Building Permit for Barn, Carport, Deck, Garage, Shed or Shop
(non-residential accessory structures)
Step 1 - Property Research
If you want to know what you can legally build or do on a property, or which County codes or inspections may apply to your plans, start with online research. Knowing more may help you prepare project timelines and budgets more accurately.
Step 2 - Prepare an Application Packet (Times vary)
Instructions are on each application. In most cases you'll need to gather required information, and prepare plans and drawings.
Required forms Checklist (PDF) | Master Application (PDF) | Residential Building Permit Application (PDF)
Optional forms Driveway Permit (PDF) (If adding a driveway.) | Road Access Permit (PDF) (If adding access to an existing road.)
Engineered Drainage Permit (PDF) (If certain condition apply. Ask staff.) | Withdrawals/Extensions/Refunds
Step 3 - Submit a Complete Packet (1-2 hours)
Bring packet and review fee to the County’s Building Development Center. Packet reviewed for completeness while you wait. If incomplete, we’ll tell you what’s missing.
County Building Development Center directions | Fees
Step 4 - Application Processing & On-Property Inspections (8-10 weeks*)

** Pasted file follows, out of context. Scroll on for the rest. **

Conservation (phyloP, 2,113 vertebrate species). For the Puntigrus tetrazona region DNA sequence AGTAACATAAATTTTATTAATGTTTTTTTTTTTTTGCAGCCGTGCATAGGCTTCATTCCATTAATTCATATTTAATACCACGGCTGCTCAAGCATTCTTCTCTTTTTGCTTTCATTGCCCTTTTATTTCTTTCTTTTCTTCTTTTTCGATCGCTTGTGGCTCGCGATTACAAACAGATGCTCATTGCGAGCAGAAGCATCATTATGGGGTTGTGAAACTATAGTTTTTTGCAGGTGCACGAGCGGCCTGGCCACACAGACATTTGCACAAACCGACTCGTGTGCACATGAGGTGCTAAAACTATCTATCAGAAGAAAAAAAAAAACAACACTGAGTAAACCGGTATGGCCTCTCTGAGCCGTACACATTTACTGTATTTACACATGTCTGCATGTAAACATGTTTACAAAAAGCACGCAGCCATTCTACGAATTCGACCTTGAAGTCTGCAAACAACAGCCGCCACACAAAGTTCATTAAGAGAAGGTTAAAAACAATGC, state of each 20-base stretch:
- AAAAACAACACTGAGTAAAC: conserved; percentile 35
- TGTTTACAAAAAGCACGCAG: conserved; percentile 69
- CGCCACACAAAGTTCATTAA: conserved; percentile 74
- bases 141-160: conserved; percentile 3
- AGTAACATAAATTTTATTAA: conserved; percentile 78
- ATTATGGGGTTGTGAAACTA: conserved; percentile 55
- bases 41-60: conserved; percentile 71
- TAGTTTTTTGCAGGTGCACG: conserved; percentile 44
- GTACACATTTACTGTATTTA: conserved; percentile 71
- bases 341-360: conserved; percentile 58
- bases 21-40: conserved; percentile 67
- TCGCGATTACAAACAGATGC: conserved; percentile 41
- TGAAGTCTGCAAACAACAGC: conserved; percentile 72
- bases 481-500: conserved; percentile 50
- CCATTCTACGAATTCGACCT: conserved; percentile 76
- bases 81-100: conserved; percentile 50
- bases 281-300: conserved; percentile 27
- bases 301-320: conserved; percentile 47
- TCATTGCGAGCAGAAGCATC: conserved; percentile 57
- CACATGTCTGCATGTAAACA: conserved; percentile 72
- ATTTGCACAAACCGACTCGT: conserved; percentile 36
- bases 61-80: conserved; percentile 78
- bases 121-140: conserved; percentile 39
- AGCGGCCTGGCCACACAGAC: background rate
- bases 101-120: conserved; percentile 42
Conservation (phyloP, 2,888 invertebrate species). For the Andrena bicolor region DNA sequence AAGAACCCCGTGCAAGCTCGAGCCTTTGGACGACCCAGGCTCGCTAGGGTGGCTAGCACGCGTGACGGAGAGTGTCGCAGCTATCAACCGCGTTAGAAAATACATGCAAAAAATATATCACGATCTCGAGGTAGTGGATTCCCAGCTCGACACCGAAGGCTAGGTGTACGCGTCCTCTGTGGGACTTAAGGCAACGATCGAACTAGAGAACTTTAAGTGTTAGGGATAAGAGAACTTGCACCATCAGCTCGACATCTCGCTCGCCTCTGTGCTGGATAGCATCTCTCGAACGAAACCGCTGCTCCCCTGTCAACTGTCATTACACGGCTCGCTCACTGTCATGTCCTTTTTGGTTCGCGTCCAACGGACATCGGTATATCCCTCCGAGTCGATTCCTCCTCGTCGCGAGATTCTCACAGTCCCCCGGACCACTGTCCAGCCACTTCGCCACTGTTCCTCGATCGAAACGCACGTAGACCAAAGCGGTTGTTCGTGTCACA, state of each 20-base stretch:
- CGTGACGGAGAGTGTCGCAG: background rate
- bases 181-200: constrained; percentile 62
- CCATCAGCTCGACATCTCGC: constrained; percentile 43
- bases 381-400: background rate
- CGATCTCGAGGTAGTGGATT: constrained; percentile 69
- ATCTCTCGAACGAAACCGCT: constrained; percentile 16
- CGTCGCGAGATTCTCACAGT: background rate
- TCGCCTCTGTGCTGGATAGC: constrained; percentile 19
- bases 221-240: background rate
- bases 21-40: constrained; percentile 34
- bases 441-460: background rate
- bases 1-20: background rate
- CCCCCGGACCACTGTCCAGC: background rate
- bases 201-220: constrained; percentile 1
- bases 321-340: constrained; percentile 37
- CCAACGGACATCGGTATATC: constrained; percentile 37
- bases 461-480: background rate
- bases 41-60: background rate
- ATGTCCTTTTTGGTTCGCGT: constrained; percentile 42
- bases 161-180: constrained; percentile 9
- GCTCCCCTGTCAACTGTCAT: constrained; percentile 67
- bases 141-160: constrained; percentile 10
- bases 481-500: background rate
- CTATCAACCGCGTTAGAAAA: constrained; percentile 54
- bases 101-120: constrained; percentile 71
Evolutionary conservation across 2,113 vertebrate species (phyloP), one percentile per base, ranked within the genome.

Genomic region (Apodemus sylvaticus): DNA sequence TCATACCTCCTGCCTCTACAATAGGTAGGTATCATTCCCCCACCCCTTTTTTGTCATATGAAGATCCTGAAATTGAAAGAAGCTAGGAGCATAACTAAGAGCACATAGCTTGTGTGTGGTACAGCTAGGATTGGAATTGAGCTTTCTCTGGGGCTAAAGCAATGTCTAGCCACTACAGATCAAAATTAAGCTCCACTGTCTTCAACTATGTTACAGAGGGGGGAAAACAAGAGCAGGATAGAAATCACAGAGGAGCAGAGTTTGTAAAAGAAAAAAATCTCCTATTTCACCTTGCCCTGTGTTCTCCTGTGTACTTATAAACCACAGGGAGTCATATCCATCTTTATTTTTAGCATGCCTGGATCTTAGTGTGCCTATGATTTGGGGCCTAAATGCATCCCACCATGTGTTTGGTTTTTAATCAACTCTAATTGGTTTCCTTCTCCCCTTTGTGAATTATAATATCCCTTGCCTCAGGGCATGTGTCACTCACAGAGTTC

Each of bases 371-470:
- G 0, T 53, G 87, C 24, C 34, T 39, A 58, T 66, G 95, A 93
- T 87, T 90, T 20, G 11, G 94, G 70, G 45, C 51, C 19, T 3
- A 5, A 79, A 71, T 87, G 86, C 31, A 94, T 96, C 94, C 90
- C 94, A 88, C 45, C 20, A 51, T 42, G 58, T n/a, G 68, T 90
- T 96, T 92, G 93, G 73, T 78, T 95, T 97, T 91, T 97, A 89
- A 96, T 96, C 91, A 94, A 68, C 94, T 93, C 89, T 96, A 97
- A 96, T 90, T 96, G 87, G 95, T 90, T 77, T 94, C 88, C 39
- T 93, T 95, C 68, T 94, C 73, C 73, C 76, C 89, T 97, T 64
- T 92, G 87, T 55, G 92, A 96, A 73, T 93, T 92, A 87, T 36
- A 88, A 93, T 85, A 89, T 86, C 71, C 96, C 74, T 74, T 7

Three different County departments get a copy of your application packet, and processes it independently of the other departments. Each department may conduct on-property inspections before or after permitting. You may be asked to provide additional reports, information, or to revise your plans based on County codes.
- The three departments are: Environmental Health., Development Review & Development Services. Each has expertise in different parts of County code.
- Some inspections, like gophers, are only conducted certain times of the year. (Only about 12% of County applications require gopher inspections.)
- Check the progress of your permit application: Permit Checker
- *8-10 weeks is average. Times vary based on specific project. Large projects and those needing seasonal inspections may take longer. If the County asks for additional information or materials, allow additional processing time.